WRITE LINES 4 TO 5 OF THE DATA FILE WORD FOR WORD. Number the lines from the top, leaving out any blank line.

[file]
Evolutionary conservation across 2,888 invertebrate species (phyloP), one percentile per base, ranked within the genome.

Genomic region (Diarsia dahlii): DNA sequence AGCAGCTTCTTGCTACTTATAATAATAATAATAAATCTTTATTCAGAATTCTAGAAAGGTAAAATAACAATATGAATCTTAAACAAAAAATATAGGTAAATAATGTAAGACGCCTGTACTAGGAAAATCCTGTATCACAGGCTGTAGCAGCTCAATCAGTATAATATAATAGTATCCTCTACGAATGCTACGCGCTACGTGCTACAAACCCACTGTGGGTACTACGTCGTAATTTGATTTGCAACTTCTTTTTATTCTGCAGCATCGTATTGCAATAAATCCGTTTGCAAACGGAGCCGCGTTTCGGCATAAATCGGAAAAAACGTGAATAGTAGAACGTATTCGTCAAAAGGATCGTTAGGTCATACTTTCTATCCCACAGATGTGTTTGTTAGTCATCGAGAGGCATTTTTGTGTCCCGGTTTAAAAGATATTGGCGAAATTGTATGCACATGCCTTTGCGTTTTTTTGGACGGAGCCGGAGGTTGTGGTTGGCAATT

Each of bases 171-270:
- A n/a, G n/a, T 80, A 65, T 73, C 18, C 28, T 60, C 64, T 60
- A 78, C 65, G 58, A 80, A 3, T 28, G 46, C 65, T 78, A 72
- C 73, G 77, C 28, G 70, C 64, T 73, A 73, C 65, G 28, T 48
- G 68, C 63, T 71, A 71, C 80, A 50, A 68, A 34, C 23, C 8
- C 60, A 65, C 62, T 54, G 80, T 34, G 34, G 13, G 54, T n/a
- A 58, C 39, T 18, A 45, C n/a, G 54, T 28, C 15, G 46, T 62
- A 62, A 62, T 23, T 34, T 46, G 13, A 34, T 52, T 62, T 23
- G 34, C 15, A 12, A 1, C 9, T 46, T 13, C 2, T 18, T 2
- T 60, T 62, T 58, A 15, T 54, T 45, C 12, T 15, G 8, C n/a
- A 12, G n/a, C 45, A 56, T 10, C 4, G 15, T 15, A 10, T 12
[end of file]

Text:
- A n/a, G n/a, T 80, A 65, T 73, C 18, C 28, T 60, C 64, T 60
- A 78, C 65, G 58, A 80, A 3, T 28, G 46, C 65, T 78, A 72